Legislative Report, Volume 29, Number 15 – April 2019 – The League of Women Voters of Oregon

In This Issue
Climate Change
Education
Governance
Natural Resources
Revenue and Tax Reform
Social Policy  
Climate Change  

By Claudia Keith, Julie Chapman, Shirley Weathers, Cathy Frischmann and Lynette Pierson
Don’t forget – Save the Date for May 29th Climate Day of Action in Salem. Details will be… Read more

Source: Legislative Report, Volume 29, Number 15 – April 2019 – The League of Women Voters of Oregon

Climate Change through the eyes of a 16-year-old girl

Source: Letter to the Editor: Climate Change through the eyes of a 16 year girl… | News Lincoln County

My name is Greta Thunberg. I am 16 years old. I come from Sweden. And I speak on behalf of future generations.

I know many of you don’t want to listen to us – you say we are just children. But we’re only repeating the message of the united climate science.

Many of you appear concerned that we are wasting valuable lesson time, but I assure you we will go back to school the moment you start listening to science and give us a future. Is that really too much to ask?

In the year 2030 I will be 26 years old. My little sister Beata will be 23. Just like many of your own children or grandchildren. That is a great age, we have been told. When you have all of your life ahead of you. But I am not so sure it will be that great for us.

I was fortunate to be born in a time and place where everyone told us to dream big; I could become whatever I wanted to. I could live wherever I wanted to. People like me had everything we needed and more. Things our grandparents could not even dream of. We had everything we could ever wish for and yet now we may have nothing.

Now we probably don’t even have a future any more.

Because that future was sold so that a small number of people could make unimaginable amounts of money. It was stolen from us every time you said that the sky was the limit, and that you only live once.

You lied to us. You gave us false hope. You told us that the future was something to look forward to. And the saddest thing is that most children are not even aware of the fate that awaits us. We will not understand it until it’s too late. And yet we are the lucky ones. Those who will be affected the hardest are already suffering the consequences. But their voices are not heard.

Around the year 2030, 10 years 252 days and 10 hours away from now, we will be in a position where we set off an irreversible chain reaction beyond human control, that will most likely lead to the end of our civilization as we know it. That is unless in that time, permanent and unprecedented changes in all aspects of society have taken place, including a reduction of CO2 emissions by at least 50%.

And please note that these calculations are depending on inventions that have not yet been invented at scale, inventions that are supposed to clear the atmosphere of astronomical amounts of carbon dioxide.

Furthermore, these calculations do not include unforeseen tipping points and feedback loops like the extremely powerful methane gas escaping from rapidly thawing arctic permafrost.

Nor do these scientific calculations include already locked-in warming hidden by toxic air pollution. Nor the aspect of equity – or climate justice – clearly stated throughout the Paris agreement, which is absolutely necessary to make it work on a global scale.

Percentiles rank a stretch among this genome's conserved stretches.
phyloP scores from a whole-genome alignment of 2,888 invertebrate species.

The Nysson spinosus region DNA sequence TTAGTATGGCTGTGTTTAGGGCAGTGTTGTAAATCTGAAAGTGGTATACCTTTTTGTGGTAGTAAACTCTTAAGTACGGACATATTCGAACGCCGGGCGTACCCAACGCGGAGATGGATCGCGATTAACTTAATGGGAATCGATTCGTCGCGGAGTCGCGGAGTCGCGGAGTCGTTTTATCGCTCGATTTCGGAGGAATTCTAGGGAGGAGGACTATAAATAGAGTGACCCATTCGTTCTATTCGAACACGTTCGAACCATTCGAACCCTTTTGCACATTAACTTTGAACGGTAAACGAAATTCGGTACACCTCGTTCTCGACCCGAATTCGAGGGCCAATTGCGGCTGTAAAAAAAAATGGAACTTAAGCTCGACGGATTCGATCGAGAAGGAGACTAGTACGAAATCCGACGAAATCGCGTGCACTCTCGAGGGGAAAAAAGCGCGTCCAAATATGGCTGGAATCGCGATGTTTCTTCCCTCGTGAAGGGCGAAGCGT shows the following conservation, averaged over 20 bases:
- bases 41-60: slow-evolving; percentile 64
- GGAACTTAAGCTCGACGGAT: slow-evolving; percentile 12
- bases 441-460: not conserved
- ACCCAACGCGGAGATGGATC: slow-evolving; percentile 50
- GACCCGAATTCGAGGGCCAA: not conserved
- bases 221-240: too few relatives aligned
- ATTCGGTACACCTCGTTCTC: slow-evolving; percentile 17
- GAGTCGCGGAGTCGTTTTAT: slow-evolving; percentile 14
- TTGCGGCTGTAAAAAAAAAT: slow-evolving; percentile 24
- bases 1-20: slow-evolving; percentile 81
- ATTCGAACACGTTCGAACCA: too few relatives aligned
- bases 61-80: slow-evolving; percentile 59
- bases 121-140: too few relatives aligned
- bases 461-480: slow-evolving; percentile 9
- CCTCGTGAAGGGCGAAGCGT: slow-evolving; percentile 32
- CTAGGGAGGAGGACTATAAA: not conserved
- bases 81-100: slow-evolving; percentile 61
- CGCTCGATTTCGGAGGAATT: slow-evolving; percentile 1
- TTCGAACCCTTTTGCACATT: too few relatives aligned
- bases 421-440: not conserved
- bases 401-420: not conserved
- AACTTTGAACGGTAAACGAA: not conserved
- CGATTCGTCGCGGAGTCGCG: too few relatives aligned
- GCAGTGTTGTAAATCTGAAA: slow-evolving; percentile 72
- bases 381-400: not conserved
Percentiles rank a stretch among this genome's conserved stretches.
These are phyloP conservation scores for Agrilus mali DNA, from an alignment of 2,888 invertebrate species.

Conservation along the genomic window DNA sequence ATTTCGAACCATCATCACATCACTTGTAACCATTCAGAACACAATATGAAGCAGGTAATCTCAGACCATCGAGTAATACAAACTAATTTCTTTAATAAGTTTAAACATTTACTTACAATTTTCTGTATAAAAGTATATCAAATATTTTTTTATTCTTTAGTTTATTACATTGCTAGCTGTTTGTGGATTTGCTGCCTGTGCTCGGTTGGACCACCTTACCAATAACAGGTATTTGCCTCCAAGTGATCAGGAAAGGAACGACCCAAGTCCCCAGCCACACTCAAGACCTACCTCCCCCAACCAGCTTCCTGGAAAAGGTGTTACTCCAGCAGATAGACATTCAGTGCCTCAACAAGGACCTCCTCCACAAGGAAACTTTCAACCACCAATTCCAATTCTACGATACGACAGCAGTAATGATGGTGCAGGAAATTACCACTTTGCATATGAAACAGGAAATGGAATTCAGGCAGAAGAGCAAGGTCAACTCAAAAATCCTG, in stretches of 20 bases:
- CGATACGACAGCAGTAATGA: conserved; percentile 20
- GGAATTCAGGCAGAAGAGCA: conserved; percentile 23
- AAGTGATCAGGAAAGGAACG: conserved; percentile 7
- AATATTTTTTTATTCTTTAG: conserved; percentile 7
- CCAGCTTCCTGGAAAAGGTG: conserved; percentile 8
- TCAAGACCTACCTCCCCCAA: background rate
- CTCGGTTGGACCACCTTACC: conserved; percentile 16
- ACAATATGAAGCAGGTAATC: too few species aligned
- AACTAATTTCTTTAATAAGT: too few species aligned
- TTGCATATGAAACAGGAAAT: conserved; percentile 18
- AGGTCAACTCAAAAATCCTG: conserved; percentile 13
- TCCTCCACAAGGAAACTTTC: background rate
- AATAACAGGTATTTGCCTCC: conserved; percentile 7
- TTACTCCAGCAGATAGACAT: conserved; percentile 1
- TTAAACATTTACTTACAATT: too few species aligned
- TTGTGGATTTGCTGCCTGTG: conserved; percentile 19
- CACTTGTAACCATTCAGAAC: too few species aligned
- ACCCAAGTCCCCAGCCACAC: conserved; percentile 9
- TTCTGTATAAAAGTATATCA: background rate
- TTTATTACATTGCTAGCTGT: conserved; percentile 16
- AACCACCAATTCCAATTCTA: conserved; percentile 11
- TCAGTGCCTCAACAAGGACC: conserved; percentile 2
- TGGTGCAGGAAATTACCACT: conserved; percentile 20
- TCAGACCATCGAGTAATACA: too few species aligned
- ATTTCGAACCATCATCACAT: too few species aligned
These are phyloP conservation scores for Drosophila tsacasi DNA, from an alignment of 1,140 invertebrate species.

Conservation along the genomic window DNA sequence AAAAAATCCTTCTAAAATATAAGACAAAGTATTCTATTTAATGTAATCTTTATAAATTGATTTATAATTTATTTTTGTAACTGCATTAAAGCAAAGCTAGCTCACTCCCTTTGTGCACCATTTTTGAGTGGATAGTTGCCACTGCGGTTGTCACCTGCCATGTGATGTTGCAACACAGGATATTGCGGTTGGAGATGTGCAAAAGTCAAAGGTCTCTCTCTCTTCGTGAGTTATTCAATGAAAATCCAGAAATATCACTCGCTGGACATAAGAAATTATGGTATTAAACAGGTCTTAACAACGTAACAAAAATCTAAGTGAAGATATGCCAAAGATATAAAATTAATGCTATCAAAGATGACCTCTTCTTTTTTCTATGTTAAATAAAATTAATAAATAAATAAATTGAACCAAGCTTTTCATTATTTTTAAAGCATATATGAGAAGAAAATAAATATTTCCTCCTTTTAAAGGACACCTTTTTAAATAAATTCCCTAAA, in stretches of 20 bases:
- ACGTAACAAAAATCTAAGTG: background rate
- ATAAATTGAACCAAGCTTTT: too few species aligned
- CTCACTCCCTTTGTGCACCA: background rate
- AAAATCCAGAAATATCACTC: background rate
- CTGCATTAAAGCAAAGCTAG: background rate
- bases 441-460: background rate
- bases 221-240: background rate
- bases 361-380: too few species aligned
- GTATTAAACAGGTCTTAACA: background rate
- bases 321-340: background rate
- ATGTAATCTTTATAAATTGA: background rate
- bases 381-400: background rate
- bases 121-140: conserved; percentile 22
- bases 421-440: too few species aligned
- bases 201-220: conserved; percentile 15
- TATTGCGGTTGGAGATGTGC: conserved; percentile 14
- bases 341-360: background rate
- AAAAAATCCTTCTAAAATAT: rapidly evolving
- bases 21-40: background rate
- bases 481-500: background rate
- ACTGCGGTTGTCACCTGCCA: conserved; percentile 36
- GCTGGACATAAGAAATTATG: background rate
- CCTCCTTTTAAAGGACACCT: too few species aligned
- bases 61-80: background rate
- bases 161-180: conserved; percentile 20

We must also bear in mind that these are just calculations. Estimations. That means that these “points of no return” may occur a bit sooner or later than 2030. No one can know for sure. We can, however, be certain that they will occur approximately in these timeframes, because these calculations are not opinions or wild guesses.

These projections are backed up by scientific facts, concluded by all nations through the IPCC. Nearly every single major national scientific body around the world unreservedly supports the work and findings of the IPCC.

During the last six months I have traveled around Europe for hundreds of hours in trains, electric cars and buses, repeating these life-changing words over and over again. But no one seems to be talking about it, and nothing has changed. In fact, the emissions are still rising.

When I have been traveling around to speak in different countries, I am always offered help to write about the specific climate policies in specific countries. But that is not really necessary. Because the basic problem is the same everywhere. And the basic problem is that basically nothing is being done to halt – or even slow – climate and ecological breakdown, despite all the beautiful words and promises.

The UK is, however, very special. Not only for its mind-blowing historical carbon debt, but also for its current, very creative, carbon accounting.

Since 1990 the UK has achieved a 37% reduction of its territorial CO2 emissions, according to the Global Carbon Project. And that does sound very impressive. But these numbers do not include emissions from aviation, shipping and those associated with imports and exports. If these numbers are included the reduction is around 10% since 1990 – or an an average of 0.4% a year, according to Tyndall Manchester.

And the main reason for this reduction is not a consequence of climate policies, but rather a 2001 EU directive on air quality that essentially forced the UK to close down its very old and extremely dirty coal power plants and replace them with less dirty gas power stations. And switching from one disastrous energy source to a slightly less disastrous one will of course result in a lowering of emissions.

But perhaps the most dangerous misconception about the climate crisis is that we have to “lower” our emissions. Because that is far from enough. Our emissions have to stop if we are to stay below 1.5-2C of warming. The “lowering of emissions” is of course necessary but it is only the beginning of a fast process that must lead to a stop within a couple of decades, or less. And by “stop” I mean net zero – and then quickly on to negative figures. That rules out most of today’s politics.